During his work for the NFB, McLaren made 70 films, including Begone Dull Care (1949), Rythmetic (1956), Christmas Cracker (1963), Pas de Deux (1968), and the Oscar-winning Neighbours (1952), which is a brilliant combination of visuals and sound, and has a strong social message against violence and war. McLaren won the Short Film Palme d'Or at the Cannes Film Festival and the BAFTA Award for Best Animated Film for Blinkity Blank (1955), which he later selected as his diploma piece when he was inducted into the Royal Canadian Academy of Arts in 1974.[4]


In addition to film, McLaren worked with UNESCO in the 1950s and 1960s on programs to teach film and animation techniques in China and India.[1] His five part "Animated Motion" shorts, produced in the late 1970s, are an excellent example of instruction on the basics of film animation.


McLaren is remembered for his experiments with image and sound as he developed a number of groundbreaking techniques for combining and synchronizing animation with music.

The National Film Board honoured McLaren by naming its Montreal head office building the Norman McLaren Building. The Montreal borough of Saint-Laurent, which is home to the NFB, has also honoured McLaren by naming a borough district after him.

In 1979, the new Edinburgh Filmhouse included two seats dedicated to McLaren and Grierson.[6]

In 2006, McLaren was the subject of a short animated documentary McLaren's Negatives. Also in 2006, the Film Board marked the 65th anniversary of NFB animation with an international retrospective of McLaren's restored classics and a new DVD box set of his complete works.

In June 2013, the NFB released an iTunes app entitled "McLaren's Workshop," allowing users to create their own films using animation techniques utilized by McLaren and providing access to over fifty of his films.[12]

In June 2018, Robert Lepage, principal dancer Guillaume Côté and the National Ballet of Canada staged a ballet entitled Frame by Frame, based on McLaren's life and work.[13]

Filmmaker George Lucas has cited McLaren as an influence on his own work.[14]

Birth centenary events

The 100th anniversary of the birth of McLaren was marked by a project entitled "McLaren Wall-to-Wall" in Montreal's Quartier des Spectacles entertainment district, with short films inspired by McLaren works Neighbours, Begone Dull Care, Synchromy and Spheres projected onto local landmarks.[15]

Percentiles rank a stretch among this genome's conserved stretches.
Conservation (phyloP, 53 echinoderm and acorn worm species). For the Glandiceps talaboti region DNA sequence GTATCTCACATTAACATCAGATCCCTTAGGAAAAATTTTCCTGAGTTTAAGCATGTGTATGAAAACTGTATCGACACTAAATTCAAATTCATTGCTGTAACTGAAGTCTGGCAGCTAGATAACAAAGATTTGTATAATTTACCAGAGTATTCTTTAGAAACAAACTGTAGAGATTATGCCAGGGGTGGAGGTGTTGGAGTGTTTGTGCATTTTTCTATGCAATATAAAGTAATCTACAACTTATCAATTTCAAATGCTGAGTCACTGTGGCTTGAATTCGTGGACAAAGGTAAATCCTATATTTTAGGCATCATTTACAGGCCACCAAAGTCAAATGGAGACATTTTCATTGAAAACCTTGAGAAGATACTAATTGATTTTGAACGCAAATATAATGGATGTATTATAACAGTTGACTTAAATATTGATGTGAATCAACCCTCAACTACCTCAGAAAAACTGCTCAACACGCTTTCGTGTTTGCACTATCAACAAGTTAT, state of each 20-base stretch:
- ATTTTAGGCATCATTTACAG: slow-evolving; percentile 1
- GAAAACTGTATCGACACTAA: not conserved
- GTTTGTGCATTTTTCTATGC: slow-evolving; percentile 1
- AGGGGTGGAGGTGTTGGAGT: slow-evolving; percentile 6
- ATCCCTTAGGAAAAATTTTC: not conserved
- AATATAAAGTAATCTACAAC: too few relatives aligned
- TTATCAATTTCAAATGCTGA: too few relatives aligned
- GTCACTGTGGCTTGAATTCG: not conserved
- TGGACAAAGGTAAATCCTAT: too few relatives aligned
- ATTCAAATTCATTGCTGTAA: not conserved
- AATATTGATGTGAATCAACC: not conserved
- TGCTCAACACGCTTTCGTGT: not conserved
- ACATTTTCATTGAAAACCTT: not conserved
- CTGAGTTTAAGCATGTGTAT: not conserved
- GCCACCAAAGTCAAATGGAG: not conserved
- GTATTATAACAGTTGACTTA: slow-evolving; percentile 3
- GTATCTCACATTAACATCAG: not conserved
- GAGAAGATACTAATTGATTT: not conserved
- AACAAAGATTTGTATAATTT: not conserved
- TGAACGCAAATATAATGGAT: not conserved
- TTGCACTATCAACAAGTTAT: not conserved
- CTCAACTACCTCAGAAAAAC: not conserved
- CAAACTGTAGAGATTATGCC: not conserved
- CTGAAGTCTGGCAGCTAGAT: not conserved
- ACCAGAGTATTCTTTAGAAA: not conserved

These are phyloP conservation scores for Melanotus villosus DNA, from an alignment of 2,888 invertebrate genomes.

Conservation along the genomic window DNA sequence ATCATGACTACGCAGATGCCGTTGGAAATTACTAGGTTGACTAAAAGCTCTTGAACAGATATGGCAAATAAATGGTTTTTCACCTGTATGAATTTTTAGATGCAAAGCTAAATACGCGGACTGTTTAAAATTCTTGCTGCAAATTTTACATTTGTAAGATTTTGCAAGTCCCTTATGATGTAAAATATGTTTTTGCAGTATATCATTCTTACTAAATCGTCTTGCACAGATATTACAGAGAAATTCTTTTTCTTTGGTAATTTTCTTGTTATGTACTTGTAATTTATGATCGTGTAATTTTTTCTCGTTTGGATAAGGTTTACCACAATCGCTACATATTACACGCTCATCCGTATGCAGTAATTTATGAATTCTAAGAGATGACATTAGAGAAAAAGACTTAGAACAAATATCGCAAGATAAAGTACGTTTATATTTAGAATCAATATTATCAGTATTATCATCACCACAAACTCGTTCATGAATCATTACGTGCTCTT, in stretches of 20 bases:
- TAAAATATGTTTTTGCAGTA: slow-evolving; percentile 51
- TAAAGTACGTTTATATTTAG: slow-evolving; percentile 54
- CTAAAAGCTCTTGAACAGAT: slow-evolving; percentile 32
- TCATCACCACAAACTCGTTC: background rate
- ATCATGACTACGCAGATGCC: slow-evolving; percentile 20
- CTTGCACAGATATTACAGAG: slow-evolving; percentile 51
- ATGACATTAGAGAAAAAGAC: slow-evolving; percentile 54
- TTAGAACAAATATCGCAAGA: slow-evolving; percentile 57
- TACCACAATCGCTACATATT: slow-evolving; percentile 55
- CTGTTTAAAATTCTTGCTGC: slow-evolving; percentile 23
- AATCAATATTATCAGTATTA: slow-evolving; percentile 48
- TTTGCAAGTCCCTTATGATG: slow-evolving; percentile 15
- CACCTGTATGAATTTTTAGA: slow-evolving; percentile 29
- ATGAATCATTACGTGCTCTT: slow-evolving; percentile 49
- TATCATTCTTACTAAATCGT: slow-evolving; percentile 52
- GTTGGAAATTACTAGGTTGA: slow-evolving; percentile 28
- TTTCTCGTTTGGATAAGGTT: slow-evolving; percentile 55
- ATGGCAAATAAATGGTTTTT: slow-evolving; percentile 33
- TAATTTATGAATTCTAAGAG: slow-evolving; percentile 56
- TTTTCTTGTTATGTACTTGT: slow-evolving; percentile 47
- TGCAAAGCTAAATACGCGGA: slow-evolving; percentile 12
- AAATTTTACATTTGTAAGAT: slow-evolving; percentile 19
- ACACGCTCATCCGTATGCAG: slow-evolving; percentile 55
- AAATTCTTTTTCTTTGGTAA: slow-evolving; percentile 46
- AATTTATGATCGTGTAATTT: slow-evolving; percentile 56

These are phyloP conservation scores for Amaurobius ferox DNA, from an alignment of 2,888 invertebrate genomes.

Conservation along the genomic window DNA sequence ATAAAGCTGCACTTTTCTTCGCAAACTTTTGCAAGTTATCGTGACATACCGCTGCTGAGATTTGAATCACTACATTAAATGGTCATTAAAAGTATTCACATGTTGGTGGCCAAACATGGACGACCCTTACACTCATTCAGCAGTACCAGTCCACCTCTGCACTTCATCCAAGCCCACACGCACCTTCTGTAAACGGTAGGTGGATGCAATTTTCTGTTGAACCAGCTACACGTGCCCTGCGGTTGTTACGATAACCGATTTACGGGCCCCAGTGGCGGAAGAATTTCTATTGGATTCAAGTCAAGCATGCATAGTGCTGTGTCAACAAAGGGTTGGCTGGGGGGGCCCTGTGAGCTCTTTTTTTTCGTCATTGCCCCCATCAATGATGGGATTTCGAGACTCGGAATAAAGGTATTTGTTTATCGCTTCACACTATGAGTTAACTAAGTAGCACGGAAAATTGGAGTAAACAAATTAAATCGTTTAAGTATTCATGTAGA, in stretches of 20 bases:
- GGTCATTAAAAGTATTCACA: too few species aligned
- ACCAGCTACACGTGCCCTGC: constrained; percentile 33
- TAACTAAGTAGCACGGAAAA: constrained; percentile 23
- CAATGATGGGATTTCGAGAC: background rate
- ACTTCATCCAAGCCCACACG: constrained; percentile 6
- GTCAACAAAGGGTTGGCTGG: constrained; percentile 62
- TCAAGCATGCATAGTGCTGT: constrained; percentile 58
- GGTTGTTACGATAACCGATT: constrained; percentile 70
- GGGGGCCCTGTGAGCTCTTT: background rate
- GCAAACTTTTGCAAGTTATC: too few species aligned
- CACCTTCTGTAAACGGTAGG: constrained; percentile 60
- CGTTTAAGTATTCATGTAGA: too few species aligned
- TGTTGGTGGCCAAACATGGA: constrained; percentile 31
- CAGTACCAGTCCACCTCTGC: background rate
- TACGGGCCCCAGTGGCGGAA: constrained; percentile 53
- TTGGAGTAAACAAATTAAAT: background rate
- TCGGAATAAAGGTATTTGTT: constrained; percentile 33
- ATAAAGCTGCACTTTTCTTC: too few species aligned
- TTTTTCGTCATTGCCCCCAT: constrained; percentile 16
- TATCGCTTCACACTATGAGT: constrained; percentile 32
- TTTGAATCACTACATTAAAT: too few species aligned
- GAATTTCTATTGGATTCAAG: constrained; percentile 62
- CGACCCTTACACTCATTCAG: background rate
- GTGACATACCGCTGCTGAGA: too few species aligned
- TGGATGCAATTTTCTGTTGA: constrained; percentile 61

McLaren's centenary was also celebrated in Scotland with the McLaren 2014 Programme of screenings, exhibitions, events and animation workshops. The Programme was conceived of and directed by animator Iain Gardner who also serves as the Animation Programmer for the Edinburgh International Film Festival. The programme was a key focus within the 68th Edinburgh International Film Festival in June, and ran through to the end of the XX Commonwealth Games in Glasgow in August. The McLaren 2014 Programme was managed by the Centre for the Moving Image, working in partnership with the National Film Board of Canada, and over 20 partners in Scotland and the UK.[16]

In April 2014 his only surviving nephew Douglas Biggar (younger son of Sheena) unveiled a blue heritage plaque on his childhood home marking the centenary of his birth.[17]


In 1968, McLaren was made an Officer of the Order of Canada and, in 1973, Companion of the Order of Canada.[18]

In 1954, the Locarno Film Festival included a block of programming title Homage to Norman McLaren.[19]

In 1975, he was presented with the Winsor McCay Award in recognition of his lifetime contributions to the art of animation.

In 1977, he received an honorary doctorate from Concordia University.[20]

In 1982, he was the first anglophone to receive the Prix Albert-Tessier, given to persons for an outstanding career in Québec cinema.

In 1985, McLaren was named Chevalier of the National Order of Quebec.[21]

In 1986, he received a Lifetime Achievement Award at the World Festival of Animated Film – Animafest Zagreb.[22]

In 2009, McLaren's works were added to UNESCO's Memory of the World Programme, listing the most significant documentary heritage collections in the world.[23]

Personal life

McLaren was gay. His life partner was fellow NFB director Guy Glover, whom he met at the ballet in London in 1937. They remained together until McLaren's death in 1987.[24][25]


Glasgow School of Art[26]

GPO Film Unit


National Film Board of Canada[27]


Hen Hop (1942)[28]

A Little Phantasy on a 19th-Century Painting (1946)[29]

Fiddle-de-dee (1947)[30]

Begone Dull Care (1949)[31][32]

Dots (1940) and Loops (1940) (released together 1949)[33][34]

Pen Point Percussion (1951)[35]

Now is the Time (1951)[36]

Around Is Around (1951)[37]

Neighbours (1952)[38]

A Phantasy (1952)[39]

Blinkity Blank (1955)

Rythmetic (1956)

A Chairy Tale (1957)

Le Merle (1958)

Short and Suite (1959)

Serenal (1959)

Lines: Vertical (1960)[41]

New York Lightboard (1961)

Christmas Cracker (1963)

Canon (1964)[42]

Mosaic (1965)[43]

Pas de deux (1968)

Spheres (1969)

Synchronomy (1971)

Ballet Adagio (1972)

Animated Motion (1976)[45]